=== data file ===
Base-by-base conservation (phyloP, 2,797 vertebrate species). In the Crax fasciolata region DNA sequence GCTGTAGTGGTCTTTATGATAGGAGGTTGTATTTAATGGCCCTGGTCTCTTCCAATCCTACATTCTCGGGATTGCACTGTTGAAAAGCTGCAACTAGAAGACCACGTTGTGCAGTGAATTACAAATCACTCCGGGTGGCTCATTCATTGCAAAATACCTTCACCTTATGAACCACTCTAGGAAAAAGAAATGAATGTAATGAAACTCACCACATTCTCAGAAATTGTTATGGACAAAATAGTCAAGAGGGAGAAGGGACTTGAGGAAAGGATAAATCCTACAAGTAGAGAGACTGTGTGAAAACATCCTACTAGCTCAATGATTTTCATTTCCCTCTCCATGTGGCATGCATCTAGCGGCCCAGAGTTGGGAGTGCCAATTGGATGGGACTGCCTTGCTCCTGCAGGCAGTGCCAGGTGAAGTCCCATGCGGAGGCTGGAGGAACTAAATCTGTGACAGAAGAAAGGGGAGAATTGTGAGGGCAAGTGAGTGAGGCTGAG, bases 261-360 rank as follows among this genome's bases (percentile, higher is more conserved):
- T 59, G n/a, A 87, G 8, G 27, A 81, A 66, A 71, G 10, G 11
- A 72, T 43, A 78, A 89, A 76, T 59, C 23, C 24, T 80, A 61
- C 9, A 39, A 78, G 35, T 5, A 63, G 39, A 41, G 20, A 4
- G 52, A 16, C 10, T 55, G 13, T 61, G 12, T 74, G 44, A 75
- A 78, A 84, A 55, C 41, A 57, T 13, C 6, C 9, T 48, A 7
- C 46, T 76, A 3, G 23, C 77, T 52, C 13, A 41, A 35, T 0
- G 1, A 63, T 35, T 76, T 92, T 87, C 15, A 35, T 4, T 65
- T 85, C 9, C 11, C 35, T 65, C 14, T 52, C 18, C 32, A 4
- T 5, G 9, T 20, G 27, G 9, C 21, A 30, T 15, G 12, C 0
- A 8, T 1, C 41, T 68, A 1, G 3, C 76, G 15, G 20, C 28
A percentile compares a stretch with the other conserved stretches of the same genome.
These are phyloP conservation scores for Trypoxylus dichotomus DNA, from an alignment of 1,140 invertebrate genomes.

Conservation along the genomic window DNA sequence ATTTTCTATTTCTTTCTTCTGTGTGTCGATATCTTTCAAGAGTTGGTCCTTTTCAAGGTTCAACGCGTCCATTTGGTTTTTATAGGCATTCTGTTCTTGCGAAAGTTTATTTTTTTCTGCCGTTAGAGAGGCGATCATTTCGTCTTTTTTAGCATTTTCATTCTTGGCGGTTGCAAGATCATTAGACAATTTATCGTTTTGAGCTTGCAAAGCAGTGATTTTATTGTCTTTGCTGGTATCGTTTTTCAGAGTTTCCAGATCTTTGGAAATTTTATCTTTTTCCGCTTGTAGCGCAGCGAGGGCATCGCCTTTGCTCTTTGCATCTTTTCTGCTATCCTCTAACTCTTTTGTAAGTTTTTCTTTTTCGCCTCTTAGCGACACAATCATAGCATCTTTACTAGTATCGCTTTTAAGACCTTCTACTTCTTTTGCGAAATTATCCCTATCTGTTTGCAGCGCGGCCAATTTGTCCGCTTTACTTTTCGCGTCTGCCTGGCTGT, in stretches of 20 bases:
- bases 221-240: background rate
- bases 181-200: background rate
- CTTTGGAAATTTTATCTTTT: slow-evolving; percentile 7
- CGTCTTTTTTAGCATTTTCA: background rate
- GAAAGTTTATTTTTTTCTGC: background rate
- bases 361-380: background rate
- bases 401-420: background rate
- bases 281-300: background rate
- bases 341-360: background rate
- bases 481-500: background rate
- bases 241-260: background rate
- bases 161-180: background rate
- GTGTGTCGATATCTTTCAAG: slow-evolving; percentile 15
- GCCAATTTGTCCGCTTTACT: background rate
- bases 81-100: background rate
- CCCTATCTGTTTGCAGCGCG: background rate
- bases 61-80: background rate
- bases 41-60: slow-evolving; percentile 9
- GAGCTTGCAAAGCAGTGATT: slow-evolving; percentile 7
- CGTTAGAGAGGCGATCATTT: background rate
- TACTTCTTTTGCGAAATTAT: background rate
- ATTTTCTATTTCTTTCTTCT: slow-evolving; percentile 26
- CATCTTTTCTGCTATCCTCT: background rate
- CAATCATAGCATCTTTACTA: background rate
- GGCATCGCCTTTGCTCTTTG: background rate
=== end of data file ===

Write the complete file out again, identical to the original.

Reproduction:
Base-by-base conservation (phyloP, 2,797 vertebrate species). In the Crax fasciolata region DNA sequence GCTGTAGTGGTCTTTATGATAGGAGGTTGTATTTAATGGCCCTGGTCTCTTCCAATCCTACATTCTCGGGATTGCACTGTTGAAAAGCTGCAACTAGAAGACCACGTTGTGCAGTGAATTACAAATCACTCCGGGTGGCTCATTCATTGCAAAATACCTTCACCTTATGAACCACTCTAGGAAAAAGAAATGAATGTAATGAAACTCACCACATTCTCAGAAATTGTTATGGACAAAATAGTCAAGAGGGAGAAGGGACTTGAGGAAAGGATAAATCCTACAAGTAGAGAGACTGTGTGAAAACATCCTACTAGCTCAATGATTTTCATTTCCCTCTCCATGTGGCATGCATCTAGCGGCCCAGAGTTGGGAGTGCCAATTGGATGGGACTGCCTTGCTCCTGCAGGCAGTGCCAGGTGAAGTCCCATGCGGAGGCTGGAGGAACTAAATCTGTGACAGAAGAAAGGGGAGAATTGTGAGGGCAAGTGAGTGAGGCTGAG, bases 261-360 rank as follows among this genome's bases (percentile, higher is more conserved):
- T 59, G n/a, A 87, G 8, G 27, A 81, A 66, A 71, G 10, G 11
- A 72, T 43, A 78, A 89, A 76, T 59, C 23, C 24, T 80, A 61
- C 9, A 39, A 78, G 35, T 5, A 63, G 39, A 41, G 20, A 4
- G 52, A 16, C 10, T 55, G 13, T 61, G 12, T 74, G 44, A 75
- A 78, A 84, A 55, C 41, A 57, T 13, C 6, C 9, T 48, A 7
- C 46, T 76, A 3, G 23, C 77, T 52, C 13, A 41, A 35, T 0
- G 1, A 63, T 35, T 76, T 92, T 87, C 15, A 35, T 4, T 65
- T 85, C 9, C 11, C 35, T 65, C 14, T 52, C 18, C 32, A 4
- T 5, G 9, T 20, G 27, G 9, C 21, A 30, T 15, G 12, C 0
- A 8, T 1, C 41, T 68, A 1, G 3, C 76, G 15, G 20, C 28
A percentile compares a stretch with the other conserved stretches of the same genome.
These are phyloP conservation scores for Trypoxylus dichotomus DNA, from an alignment of 1,140 invertebrate genomes.

Conservation along the genomic window DNA sequence ATTTTCTATTTCTTTCTTCTGTGTGTCGATATCTTTCAAGAGTTGGTCCTTTTCAAGGTTCAACGCGTCCATTTGGTTTTTATAGGCATTCTGTTCTTGCGAAAGTTTATTTTTTTCTGCCGTTAGAGAGGCGATCATTTCGTCTTTTTTAGCATTTTCATTCTTGGCGGTTGCAAGATCATTAGACAATTTATCGTTTTGAGCTTGCAAAGCAGTGATTTTATTGTCTTTGCTGGTATCGTTTTTCAGAGTTTCCAGATCTTTGGAAATTTTATCTTTTTCCGCTTGTAGCGCAGCGAGGGCATCGCCTTTGCTCTTTGCATCTTTTCTGCTATCCTCTAACTCTTTTGTAAGTTTTTCTTTTTCGCCTCTTAGCGACACAATCATAGCATCTTTACTAGTATCGCTTTTAAGACCTTCTACTTCTTTTGCGAAATTATCCCTATCTGTTTGCAGCGCGGCCAATTTGTCCGCTTTACTTTTCGCGTCTGCCTGGCTGT, in stretches of 20 bases:
- bases 221-240: background rate
- bases 181-200: background rate
- CTTTGGAAATTTTATCTTTT: slow-evolving; percentile 7
- CGTCTTTTTTAGCATTTTCA: background rate
- GAAAGTTTATTTTTTTCTGC: background rate
- bases 361-380: background rate
- bases 401-420: background rate
- bases 281-300: background rate
- bases 341-360: background rate
- bases 481-500: background rate
- bases 241-260: background rate
- bases 161-180: background rate
- GTGTGTCGATATCTTTCAAG: slow-evolving; percentile 15
- GCCAATTTGTCCGCTTTACT: background rate
- bases 81-100: background rate
- CCCTATCTGTTTGCAGCGCG: background rate
- bases 61-80: background rate
- bases 41-60: slow-evolving; percentile 9
- GAGCTTGCAAAGCAGTGATT: slow-evolving; percentile 7
- CGTTAGAGAGGCGATCATTT: background rate
- TACTTCTTTTGCGAAATTAT: background rate
- ATTTTCTATTTCTTTCTTCT: slow-evolving; percentile 26
- CATCTTTTCTGCTATCCTCT: background rate
- CAATCATAGCATCTTTACTA: background rate
- GGCATCGCCTTTGCTCTTTG: background rate